Merkel Fate Hangs in Balance as CSU Is Said to Set Ultimatum
(Bloomberg) -- Germany’s Christian Social Union party will give Chancellor Angela Merkel a two-week deadline to meet its demands for overhauling asylum policy, the Bild Zeitung reported, in what would mark an unprecedented challenge to her authority that risks plunging the nation into chaos.
The executive of the Bavarian party -- an ally in Merkel’s government -- will pass a resolution Monday approving rebel Interior Minister Horst Seehofer’s plan to turn away more refugees at Germany’s borders, the Bild Zeitung reported, citing party aides. Merkel has two weeks to gain the support of EU partners or Seehofer will execute the order unilaterally, according to Bild.
If the report is true, Seehofer’s ultimatum would be intolerable and “outrageous,” said lawmaker Ingrid Arndt-Brauer from the Social Democrats -- also in Merkel’s government -- on the phone on Sunday. “You cannot do that to the Chancellor - relations between Merkel and Seehofer would seem beyond repair.” The SPD backs Merkel’s stance on reforming asylum rules.
The rebellion of the CSU that’s being played out in the cabinet and the parliament raged on over the weekend. Relations between Merkel and cabinet rebels have soured to breaking point. Seehofer last week reportedly told CSU leaders behind closed doors that he “can no longer work” with the Chancellor.
Merkel is seeking the help of France to forge common proposals to tighten asylum rules before taking the plans to a summit of EU leaders on June 28-29. The reported deadline set by the CSU would mark an ultimatum that Merkel may not be able to fulfill as she negotiates aligning new asylum rules with her partners.
A key Merkel ally outlined a possible compromise to defuse the situation. The two coalition partners “are of the same mind that those who have claimed asylum elsewhere shouldn’t enter” Germany, said CDU Secretary-General Annegret Kramp-Karrenbauer.
Merkel is urging EU partners to give states more power to turn away refugees, averting a go-it-alone approach demanded by the CSU, she said in a Bild am Sonntag newspaper interview published Sunday. This is a “functional” solution, according to Kramp-Karrenbauer, that would avert a possible breakup in the governing coalition.
Led by Seehofer, the CSU claims Germany is empowered by national and EU laws to turn away asylum seekers who’ve registered in other EU states. Current arrangements allow claimants to stay in Germany awaiting judicial procedures that can last years.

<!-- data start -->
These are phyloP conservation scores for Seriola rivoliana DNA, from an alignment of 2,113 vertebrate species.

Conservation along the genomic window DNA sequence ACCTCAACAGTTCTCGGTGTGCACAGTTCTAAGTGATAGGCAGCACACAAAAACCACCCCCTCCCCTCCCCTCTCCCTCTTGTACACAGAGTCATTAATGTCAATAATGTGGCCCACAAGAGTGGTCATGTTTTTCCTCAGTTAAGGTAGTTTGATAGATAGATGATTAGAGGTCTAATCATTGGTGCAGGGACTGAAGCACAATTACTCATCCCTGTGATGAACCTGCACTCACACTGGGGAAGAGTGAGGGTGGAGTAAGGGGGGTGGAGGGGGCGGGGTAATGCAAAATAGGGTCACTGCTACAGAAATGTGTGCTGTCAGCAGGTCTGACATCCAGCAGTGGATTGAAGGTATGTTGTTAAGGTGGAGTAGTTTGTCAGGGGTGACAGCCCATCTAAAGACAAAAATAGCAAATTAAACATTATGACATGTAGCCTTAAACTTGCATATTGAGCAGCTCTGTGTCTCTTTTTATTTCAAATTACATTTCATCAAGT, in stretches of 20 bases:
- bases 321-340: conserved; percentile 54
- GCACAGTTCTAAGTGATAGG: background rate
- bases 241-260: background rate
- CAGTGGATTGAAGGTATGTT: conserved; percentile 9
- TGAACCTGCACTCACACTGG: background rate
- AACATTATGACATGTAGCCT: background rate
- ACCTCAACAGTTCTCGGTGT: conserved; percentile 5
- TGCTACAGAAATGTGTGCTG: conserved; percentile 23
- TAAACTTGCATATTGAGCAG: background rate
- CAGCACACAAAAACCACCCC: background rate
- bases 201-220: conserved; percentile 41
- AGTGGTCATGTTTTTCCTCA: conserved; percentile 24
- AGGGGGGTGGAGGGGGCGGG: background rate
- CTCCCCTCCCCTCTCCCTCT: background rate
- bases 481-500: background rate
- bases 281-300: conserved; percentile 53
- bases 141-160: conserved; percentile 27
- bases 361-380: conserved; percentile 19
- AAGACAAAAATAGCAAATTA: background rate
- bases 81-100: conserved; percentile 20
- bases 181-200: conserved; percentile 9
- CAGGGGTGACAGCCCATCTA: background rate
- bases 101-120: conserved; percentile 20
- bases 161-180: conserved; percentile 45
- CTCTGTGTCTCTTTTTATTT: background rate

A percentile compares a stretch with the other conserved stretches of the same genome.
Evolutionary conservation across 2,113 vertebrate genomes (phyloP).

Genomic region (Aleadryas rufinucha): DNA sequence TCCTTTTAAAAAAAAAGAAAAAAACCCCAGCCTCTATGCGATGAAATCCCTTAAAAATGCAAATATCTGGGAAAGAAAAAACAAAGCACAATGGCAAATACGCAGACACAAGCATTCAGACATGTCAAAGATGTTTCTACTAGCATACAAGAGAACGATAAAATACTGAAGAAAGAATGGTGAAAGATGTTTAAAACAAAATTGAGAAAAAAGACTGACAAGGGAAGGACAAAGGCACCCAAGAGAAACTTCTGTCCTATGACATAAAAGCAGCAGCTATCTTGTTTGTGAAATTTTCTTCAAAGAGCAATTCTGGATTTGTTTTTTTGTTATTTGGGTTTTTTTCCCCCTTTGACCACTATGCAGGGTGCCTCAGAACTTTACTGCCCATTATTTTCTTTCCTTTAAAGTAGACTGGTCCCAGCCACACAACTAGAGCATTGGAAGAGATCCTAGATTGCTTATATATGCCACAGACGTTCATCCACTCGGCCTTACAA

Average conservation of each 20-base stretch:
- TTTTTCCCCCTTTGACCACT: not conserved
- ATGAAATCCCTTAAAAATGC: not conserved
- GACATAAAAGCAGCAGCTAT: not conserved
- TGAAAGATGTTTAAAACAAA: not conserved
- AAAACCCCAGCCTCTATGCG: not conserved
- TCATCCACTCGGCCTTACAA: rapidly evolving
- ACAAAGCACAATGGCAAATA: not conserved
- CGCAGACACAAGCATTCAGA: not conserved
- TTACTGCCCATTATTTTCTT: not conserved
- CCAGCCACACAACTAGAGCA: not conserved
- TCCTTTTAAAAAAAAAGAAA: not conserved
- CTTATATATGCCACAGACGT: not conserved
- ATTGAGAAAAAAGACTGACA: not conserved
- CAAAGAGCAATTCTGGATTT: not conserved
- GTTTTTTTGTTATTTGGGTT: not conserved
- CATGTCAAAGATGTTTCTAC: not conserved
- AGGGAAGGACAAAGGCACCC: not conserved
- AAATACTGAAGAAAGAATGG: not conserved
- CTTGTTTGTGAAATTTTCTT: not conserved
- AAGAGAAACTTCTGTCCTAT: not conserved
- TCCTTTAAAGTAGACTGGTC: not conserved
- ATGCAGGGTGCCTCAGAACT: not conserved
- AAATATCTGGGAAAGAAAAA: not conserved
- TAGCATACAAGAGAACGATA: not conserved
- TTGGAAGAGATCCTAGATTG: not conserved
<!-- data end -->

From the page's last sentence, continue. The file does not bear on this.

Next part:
The risk of a go-it-alone action ordered by the CSU-led Interior Ministry is real, said Andreas Scheuer, the Transport and Digital Infrastructure Minister and a member of the Bavarian party, in a newspaper interview.
That’s a move the CDU aims to thwart, according to Kramp-Karrenbauer. It “can weaken our negotiating position and potentially impact other areas such as the euro,” she said.
The CSU is defending its rule in Bavaria in an election in October and is fretting over the risk of hemorrhaging support to the anti-immigration Alternative for Germany party.
The populist group gained a point to garner 15 percent support in a poll of national voting intentions by Emnid, published in the Bild am Sonntag. The combined CDU-CSU also gained a point, scoring 33 percent.
The government Berlin on Sunday denied a Bild Zeitung report saying that Merkel seeks a special summit with states like Italy, Greece and Austria to align policy that would empower border police to turn away refugees registered elsewhere.
Merkel is nevertheless in close contact with those states, a government spokesperson wrote in an email to Bloomberg. Merkel said she seeks the help of France to forge a realignment of asylum policy, taking proposals to a June 28-29 summit of EU leaders.
Europe’s migration crisis is not just being played out it Germany. Italy, run by a populist coalition, has started to turn away ships carrying refugees.
Closing ports is a political strategy meant to shake consciences, Italy’s Foreign Affairs Minister Enzo Moavero Milanesi said in an interview in Corriere della Sera published Sunday. His country will present proposals to revamp the EU’s asylum laws at the bloc’s summit on June 28, he said.
“The issue of migrants is epic and Europe has remained detached for years about it,” said Milanesi.
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